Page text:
This is optional. The drive through Lathrop Canyon is slightly more difficult than the White Rim Road, with narrower, rougher roads. Since you are driving down into a canyon, it is a fun drive, and as the canyon walls close in around you, this short detour looks and feels a lot different than being on the White Rim Road. This detour adds about one to one and a half hours onto the drive.
The first descent into Lathrop Canyon
Driving out of Lathrop Canyon
Note, the mileage markers for the rest of the drive includes the 8 mile detour into Lathrop Canyon. If you choose to skip Lathrop Canyon, subtract 8 miles from the remainder of these mileage markers.
PRO TRAVEL TIP: You can save Lathrop Canyon for the second half of the drive, doing this on the way back to Island in the Sky/Potash Road.
Mile 23.9: End of the Lathrop Canyon Detour
Once you emerge from Lathrop Canyon, turn left to continue south on the White Rim Road.
Mile 24.7: Airport Campground
At this point you will pass Airport Campground. There is a toilet here if you need one.
Our campsite at Airport Campground
Mile 27: Airport Tower Viewpoint
At this point you will have a great view of Airport Tower.
Mile 28.6: Monster Tower Viewpoint
Look back to see Monster Tower, which will be towering above you. The Middle Fork of Buck Canyon is to your left. As you drive from this viewpoint to the Monument Basin viewpoints, you will pass by two more canyons, the South Fork of Buck Canyon and Gooseberry Canyon.
Mile 40: Monument Basin Overlook
This is one of my favorite viewpoints on the White Rim Road. This stop offers a great view of the Monument Basin Canyon. The Island in the Sky’s mesa with Grand View Point towers above you.
View from Monument Basin. The Island in the Sky mesa and Grand View Point loom overhead on this part of the drive.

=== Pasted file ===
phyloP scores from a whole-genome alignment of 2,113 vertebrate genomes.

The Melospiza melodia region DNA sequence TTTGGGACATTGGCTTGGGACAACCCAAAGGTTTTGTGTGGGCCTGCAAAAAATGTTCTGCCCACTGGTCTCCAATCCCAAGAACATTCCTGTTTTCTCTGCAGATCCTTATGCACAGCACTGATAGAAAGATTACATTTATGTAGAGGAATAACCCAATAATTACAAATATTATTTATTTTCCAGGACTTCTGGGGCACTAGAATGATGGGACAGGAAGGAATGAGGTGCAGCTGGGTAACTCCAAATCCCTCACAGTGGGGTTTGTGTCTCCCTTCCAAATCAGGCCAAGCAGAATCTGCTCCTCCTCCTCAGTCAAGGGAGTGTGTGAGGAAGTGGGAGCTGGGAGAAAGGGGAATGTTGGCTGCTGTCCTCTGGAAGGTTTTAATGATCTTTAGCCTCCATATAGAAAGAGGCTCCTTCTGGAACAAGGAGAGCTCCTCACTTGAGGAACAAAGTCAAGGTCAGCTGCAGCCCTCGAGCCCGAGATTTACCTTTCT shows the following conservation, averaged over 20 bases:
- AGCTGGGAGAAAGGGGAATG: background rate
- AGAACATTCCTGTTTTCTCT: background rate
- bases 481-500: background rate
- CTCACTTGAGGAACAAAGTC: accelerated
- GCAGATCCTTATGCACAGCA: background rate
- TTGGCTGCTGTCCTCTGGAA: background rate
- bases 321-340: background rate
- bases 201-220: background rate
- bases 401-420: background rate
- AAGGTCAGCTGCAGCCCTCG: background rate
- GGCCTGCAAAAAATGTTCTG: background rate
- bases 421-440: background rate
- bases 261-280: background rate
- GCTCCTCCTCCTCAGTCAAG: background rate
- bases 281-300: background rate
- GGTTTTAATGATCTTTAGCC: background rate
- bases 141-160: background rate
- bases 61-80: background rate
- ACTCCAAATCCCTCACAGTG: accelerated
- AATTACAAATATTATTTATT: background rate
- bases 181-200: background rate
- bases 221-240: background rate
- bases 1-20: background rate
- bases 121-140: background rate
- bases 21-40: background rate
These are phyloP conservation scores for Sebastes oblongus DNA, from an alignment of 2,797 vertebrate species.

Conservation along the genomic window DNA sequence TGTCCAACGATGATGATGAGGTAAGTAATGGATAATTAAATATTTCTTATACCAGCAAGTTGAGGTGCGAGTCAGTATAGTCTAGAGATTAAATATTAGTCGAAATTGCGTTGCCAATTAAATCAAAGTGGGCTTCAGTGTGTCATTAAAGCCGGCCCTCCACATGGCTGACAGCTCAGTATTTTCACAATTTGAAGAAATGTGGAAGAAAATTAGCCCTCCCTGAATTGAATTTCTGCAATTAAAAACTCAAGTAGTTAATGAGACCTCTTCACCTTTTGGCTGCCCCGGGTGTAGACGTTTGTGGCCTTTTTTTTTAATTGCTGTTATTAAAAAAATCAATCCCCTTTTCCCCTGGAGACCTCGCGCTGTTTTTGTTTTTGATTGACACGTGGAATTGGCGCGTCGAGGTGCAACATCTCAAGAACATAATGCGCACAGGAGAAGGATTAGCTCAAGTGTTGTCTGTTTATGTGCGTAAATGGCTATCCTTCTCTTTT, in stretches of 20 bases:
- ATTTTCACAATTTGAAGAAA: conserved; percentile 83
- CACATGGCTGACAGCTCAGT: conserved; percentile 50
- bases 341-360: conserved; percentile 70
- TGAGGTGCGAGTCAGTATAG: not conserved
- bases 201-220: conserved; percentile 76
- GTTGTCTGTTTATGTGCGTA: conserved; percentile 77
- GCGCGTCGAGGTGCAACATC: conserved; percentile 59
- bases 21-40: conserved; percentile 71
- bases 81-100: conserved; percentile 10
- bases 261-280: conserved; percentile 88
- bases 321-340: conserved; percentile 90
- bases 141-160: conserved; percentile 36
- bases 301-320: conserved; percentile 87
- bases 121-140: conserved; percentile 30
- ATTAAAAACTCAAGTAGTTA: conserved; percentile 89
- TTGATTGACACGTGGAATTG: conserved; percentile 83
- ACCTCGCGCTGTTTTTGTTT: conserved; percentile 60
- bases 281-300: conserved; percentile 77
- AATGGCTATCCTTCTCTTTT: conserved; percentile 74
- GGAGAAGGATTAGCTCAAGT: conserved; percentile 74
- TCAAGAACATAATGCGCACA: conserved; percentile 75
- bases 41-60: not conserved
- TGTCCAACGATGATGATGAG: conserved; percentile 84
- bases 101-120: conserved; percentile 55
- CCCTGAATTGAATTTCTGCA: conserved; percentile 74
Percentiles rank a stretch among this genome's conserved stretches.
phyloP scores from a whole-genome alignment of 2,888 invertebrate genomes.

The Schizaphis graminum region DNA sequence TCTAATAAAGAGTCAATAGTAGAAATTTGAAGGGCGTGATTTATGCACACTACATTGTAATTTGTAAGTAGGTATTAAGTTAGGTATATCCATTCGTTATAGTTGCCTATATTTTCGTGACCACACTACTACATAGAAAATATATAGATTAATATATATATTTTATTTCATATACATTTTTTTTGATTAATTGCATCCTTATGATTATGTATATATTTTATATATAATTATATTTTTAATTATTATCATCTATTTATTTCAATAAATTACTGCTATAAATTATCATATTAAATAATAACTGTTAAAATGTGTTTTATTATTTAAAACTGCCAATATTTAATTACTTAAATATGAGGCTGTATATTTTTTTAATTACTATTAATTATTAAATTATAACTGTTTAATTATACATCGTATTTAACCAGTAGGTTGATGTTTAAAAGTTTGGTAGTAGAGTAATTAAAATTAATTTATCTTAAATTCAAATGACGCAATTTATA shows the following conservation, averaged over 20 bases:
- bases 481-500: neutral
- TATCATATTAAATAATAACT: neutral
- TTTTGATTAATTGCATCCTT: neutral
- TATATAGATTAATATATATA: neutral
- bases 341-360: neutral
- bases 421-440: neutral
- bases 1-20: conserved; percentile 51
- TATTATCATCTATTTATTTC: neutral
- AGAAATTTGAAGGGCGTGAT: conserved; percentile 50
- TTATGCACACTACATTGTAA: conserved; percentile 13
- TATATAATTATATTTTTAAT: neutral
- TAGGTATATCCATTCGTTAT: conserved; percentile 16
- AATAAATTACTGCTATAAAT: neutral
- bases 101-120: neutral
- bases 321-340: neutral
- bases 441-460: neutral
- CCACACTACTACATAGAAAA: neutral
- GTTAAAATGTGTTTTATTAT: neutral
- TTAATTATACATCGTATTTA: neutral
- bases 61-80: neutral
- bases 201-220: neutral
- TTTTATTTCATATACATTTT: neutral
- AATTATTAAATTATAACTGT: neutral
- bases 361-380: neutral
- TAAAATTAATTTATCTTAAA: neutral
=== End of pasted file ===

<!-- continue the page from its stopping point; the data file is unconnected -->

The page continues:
At Monument Basin, I recommend turning around. At this point, you have driven 40 miles (if you included the detour to Lathrop Canyon), and by now it’s most likely midday. There are still 56 miles to go on the White Rim Road, if you were to drive the full loop.
Mile 67: Potash Road Junction
Now you are back at the Potash Road Junction. And you have a choice to make. From here, you can either drive up the Shafer Canyon switchbacks to get back to the Island in the Sky or you can take Potash Road back to Moab.
If you drive Shafer Canyon Road to Island in the Sky and then drive to Moab, from here it will be 37 additional miles (5 of these on the switchbacks) and it will take about an hour.
If you take Potash Road to Moab, it will be an additional 33 miles and the drive will take between 1.5 and 2 hours. Most of this drive will be on a very rough gravel road.
Potash Road to Moab
Potash Road weaves down through a canyon and then runs right along the Colorado River.
You will pass below Dead Horse Point. You will also pass Thelma and Louise Point. The final scene of the movie Thelma and Louise, when they drove off of the cliff, was not filmed in the Grand Canyon. It was filmed right here, next to the Colorado River, just outside of Dead Horse Point State Park.
The view from Thelma and Louise Point
Past Thelma and Louise Point, the road heads away from the Colorado River and then goes past the Potash evaporation ponds.